Editor's note: This story has been updated with the veto statement from Abbott.
Gov. Greg Abbott vetoed legislation Saturday that would have allowed married elected officials to hide their personal financial business from the prying eyes of Texas voters.
The so-called spousal loophole provision had been tacked as amendments to two bills that were otherwise aimed at increasing disclosure and eliminating conflicts of interest. In his veto statement on one of the bills, Abbott signaled that he would push for reforms in 2017 that accomplish the goals he wanted in the 2015 session.
"At the beginning of this legislative session, I called for meaningful ethics reform. This legislation does not accomplish that goal. Provisions in this bill would reduce Texans' trust in their elected officials, and I will not be a part of weakening our ethics laws," he wrote. "Serious ethics reform must be addressed next session — the right way. Texans deserve better."
The provision triggering the vetoes were in bills authored by state Rep. Sarah Davis, R-West University Place. Davis said she never should have accepted the 11th-hour spousal loophole amendment from state Sen. Joan Huffman, R-Houston. As Abbott’s decision neared and Davis was asked for input, she added her voice to those calling for a veto.
“I’m disappointed this Senate amendment put the governor in the position of having to veto two ethics bills that were originally written to make government more transparent and accountable,” Davis said.
Davis, who did manage to pass an ethics bill tightening conflict-of-interest provisions in local government, said she would re-double efforts to pass "clean" legislation addressing state ethic reforms in the next session of the Legislature.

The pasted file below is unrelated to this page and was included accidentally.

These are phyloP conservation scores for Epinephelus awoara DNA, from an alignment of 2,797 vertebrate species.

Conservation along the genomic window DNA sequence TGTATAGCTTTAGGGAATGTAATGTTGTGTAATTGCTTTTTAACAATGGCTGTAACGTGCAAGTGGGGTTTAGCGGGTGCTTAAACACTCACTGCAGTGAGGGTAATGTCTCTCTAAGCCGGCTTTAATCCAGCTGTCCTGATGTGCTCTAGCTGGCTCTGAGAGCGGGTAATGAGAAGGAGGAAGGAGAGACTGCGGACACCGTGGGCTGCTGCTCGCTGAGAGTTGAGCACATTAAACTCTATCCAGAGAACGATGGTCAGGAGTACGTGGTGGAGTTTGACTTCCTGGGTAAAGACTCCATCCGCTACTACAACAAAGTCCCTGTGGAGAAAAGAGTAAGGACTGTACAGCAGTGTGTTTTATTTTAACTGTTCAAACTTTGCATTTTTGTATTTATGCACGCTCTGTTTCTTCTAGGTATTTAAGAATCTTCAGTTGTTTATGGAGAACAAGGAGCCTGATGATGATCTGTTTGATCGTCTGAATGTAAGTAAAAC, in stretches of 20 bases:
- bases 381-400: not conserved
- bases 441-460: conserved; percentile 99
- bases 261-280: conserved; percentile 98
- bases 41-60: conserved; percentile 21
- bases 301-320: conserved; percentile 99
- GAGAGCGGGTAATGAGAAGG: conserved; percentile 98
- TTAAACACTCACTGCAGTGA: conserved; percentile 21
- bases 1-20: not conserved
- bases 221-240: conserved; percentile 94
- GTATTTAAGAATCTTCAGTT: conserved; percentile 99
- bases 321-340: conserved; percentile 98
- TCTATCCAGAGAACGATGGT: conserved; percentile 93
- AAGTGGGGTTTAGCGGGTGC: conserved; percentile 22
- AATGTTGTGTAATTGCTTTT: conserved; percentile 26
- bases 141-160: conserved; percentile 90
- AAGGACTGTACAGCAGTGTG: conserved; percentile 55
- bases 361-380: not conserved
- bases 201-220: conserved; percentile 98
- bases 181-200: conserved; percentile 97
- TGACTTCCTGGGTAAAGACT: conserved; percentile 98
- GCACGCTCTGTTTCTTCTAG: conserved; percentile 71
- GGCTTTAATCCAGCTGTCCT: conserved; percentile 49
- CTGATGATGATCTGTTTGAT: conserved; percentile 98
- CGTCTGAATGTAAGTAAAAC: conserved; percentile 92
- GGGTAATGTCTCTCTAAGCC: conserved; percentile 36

The bills were among a batch Abbott vetoed Saturday, the day before a deadline for signing or vetoing bills.
The death of the two bills, HB 3511 and HB 3736, represented the final blow to Abbott’s calls for sweeping ethics reform in the notoriously loose Texas Legislature. After a series of far-reaching reform proposals went down in flames at the end of the session, those bills contained several compromise measures that Abbott wanted.
During his State of the State speech in February, Abbott urged lawmakers to "dedicate this session to ethics reform."
Collectively, Davis' two bills would have tightened requirements on personal financial disclosures, curbed conflicts of interest on state government boards and commissions, and required state elected officials to disclose government contracts and bond counsel work.
But the bills were marred by the inclusion of Huffman’s spousal loophole amendment. Huffman now faces a sworn ethics complaint, from a Democrat, related to her own spouse’s financial activity. Carol Wheeler, a member of the State Democratic Executive Committee, has alleged that the senator filed “false” information by failing to list more than 35 businesses in which her husband has a stake.
Huffman’s husband, nightclub owner and manager Keith Lawyer, is tied to dozens of businesses with current or past filings with the Texas secretary of state's office. Huffman does not mention his interests on her disclosure form.
Lawyer briefly became an issue in the Houston Republican’s 2008 Senate race amid reports that Huffman received heavy support from interests tied to liquor, gambling and nightclubs. In her sworn complaint, Wheeler said Huffman violated ethics rules by failing to disclose assets she jointly owned with her husband as community property.
Huffman told The Texas Tribune in the waning days of the session that she did not push the change in the law to shield her husband's business interests from public view.
Calls placed to her Capitol and district offices were not returned Saturday.
It wasn't a complete rout for transparency and ethics reform in the session. State Rep. Chris Turner, D-Grand Prairie, won passage of a bill that will close a loophole that allowed longtime elected officials to double-dip their salary and pension. Former Gov. Rick Perry had famously taken advantage of the provision toward the end of his 14-year reign.
And a bill passed by state Rep. Giovanni Capriglione, R-Southlake, will impose new disclosure requirements on people and companies with a financial stake in government contracts.
When it comes to ethics legislation, "it clearly take a long time and a lot of conversation to be able to move the ball forward at all," Capriglione said.
"I wish we had done other things as well, but I'm glad mine is one of them," he said.